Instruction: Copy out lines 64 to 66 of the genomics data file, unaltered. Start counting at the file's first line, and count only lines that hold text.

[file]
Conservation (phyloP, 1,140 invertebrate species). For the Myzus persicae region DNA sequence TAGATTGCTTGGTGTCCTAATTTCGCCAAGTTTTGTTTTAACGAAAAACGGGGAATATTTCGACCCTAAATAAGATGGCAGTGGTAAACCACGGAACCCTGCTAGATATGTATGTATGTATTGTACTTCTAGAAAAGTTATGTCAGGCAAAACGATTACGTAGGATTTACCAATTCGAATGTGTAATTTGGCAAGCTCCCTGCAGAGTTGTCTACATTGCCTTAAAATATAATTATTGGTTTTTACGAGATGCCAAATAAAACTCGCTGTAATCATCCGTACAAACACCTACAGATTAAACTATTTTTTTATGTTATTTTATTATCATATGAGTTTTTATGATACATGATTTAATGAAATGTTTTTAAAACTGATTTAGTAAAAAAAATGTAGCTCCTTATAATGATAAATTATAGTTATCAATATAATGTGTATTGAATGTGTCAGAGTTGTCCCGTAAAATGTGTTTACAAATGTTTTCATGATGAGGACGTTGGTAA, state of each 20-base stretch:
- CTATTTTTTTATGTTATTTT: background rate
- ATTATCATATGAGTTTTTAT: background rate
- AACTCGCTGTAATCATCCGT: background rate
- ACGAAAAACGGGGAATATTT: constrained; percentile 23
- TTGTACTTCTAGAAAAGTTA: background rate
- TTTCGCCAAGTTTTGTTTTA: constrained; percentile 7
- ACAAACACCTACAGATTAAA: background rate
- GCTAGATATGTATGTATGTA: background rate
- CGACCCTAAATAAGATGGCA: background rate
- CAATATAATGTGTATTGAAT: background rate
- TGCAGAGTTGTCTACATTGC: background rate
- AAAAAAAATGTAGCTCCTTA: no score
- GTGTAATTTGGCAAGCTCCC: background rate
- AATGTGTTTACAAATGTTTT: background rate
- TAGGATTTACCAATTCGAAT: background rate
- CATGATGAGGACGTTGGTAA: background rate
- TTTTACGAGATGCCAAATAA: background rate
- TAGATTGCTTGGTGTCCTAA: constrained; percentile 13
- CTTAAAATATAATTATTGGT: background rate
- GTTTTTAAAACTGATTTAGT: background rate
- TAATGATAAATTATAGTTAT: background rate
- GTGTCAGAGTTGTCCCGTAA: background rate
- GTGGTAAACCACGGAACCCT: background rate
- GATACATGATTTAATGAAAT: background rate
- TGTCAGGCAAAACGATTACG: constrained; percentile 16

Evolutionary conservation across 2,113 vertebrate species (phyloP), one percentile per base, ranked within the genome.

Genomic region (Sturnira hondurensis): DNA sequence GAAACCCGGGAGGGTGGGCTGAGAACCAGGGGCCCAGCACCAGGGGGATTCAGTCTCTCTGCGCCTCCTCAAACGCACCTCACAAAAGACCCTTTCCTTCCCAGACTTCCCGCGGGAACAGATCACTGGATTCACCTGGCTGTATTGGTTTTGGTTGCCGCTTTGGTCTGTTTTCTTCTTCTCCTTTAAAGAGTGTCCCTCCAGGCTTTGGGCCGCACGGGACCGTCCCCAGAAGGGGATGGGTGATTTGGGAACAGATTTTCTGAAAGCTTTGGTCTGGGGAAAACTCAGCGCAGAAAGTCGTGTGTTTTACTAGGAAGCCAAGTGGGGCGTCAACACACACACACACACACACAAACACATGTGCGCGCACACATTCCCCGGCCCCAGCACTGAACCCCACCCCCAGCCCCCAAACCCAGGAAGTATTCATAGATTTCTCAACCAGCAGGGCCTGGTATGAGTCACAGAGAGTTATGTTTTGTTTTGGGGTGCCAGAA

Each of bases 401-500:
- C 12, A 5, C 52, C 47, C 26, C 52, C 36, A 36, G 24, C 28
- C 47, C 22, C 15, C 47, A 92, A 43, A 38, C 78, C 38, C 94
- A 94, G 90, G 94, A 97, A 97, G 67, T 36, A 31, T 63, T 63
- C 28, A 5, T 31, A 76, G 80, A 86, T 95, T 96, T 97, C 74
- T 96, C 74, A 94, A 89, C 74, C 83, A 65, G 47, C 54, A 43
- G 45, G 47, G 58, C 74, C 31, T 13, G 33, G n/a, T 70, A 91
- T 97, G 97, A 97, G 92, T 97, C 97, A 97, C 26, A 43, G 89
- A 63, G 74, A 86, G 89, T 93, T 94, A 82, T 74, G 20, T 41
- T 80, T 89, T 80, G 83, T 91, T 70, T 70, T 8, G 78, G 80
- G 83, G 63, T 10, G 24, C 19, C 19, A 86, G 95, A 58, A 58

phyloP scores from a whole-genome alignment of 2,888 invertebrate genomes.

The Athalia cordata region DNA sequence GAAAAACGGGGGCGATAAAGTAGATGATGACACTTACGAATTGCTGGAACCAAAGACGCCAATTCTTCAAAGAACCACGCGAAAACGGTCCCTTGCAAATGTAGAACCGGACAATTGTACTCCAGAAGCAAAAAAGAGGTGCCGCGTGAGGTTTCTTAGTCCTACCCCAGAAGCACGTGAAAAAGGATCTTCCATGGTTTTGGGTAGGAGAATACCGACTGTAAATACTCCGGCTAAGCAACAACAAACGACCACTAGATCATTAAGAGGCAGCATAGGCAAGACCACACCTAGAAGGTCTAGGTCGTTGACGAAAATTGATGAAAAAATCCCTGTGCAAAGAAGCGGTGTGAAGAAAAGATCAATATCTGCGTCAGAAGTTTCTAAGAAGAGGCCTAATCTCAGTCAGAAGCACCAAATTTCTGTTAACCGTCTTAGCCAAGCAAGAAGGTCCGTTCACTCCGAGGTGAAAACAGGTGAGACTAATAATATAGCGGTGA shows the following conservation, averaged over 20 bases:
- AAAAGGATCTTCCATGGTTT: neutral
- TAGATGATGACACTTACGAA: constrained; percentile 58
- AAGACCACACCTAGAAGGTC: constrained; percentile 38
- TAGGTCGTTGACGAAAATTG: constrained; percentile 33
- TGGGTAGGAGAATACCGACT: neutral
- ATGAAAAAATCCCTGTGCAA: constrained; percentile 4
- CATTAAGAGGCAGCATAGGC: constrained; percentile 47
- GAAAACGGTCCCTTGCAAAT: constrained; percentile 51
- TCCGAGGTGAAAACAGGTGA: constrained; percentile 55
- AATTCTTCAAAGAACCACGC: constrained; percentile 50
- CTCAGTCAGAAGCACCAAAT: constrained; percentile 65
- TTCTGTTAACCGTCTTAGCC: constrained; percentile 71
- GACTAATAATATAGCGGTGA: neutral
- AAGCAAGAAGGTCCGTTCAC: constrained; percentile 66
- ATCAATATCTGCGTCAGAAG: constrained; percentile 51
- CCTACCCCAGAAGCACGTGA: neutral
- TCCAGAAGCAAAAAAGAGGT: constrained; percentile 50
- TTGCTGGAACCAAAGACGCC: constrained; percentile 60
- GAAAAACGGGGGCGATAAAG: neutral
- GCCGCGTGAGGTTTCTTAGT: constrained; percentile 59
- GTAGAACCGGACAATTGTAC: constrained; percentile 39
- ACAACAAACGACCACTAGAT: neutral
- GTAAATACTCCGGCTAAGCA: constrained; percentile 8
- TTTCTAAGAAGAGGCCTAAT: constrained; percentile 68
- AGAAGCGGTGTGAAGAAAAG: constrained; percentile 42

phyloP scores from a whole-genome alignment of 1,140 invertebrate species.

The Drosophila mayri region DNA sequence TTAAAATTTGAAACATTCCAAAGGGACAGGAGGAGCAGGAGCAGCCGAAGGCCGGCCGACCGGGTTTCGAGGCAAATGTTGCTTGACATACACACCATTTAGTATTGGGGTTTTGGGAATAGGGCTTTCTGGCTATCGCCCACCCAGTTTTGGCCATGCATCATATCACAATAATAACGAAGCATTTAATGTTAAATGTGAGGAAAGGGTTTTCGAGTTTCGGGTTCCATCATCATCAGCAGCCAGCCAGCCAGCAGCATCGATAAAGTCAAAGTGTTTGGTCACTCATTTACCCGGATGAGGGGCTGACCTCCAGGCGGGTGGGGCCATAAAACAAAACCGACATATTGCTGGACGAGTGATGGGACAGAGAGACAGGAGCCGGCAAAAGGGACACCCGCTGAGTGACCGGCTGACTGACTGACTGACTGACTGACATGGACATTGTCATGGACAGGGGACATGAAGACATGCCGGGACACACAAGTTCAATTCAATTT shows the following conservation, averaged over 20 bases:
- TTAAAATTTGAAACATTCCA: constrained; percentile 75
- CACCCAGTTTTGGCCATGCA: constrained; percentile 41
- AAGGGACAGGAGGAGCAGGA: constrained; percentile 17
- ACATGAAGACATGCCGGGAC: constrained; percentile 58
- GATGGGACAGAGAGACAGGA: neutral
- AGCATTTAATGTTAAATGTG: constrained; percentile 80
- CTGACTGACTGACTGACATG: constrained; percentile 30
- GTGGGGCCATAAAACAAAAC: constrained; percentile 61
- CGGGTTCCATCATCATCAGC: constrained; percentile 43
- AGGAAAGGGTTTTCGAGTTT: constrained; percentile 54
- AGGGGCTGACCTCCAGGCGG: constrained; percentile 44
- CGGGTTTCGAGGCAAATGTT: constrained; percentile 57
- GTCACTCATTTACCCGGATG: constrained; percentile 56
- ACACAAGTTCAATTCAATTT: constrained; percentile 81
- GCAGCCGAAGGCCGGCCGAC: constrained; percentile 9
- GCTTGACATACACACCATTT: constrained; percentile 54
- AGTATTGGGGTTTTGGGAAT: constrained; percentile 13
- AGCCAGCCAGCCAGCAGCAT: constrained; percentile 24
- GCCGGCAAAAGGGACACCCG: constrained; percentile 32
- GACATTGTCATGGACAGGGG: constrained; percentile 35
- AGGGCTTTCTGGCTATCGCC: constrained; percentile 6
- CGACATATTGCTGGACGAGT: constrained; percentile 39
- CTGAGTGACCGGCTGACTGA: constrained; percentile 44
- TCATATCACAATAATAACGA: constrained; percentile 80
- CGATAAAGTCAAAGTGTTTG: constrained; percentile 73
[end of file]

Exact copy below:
- GTAAATACTCCGGCTAAGCA: constrained; percentile 8
- TTTCTAAGAAGAGGCCTAAT: constrained; percentile 68
- AGAAGCGGTGTGAAGAAAAG: constrained; percentile 42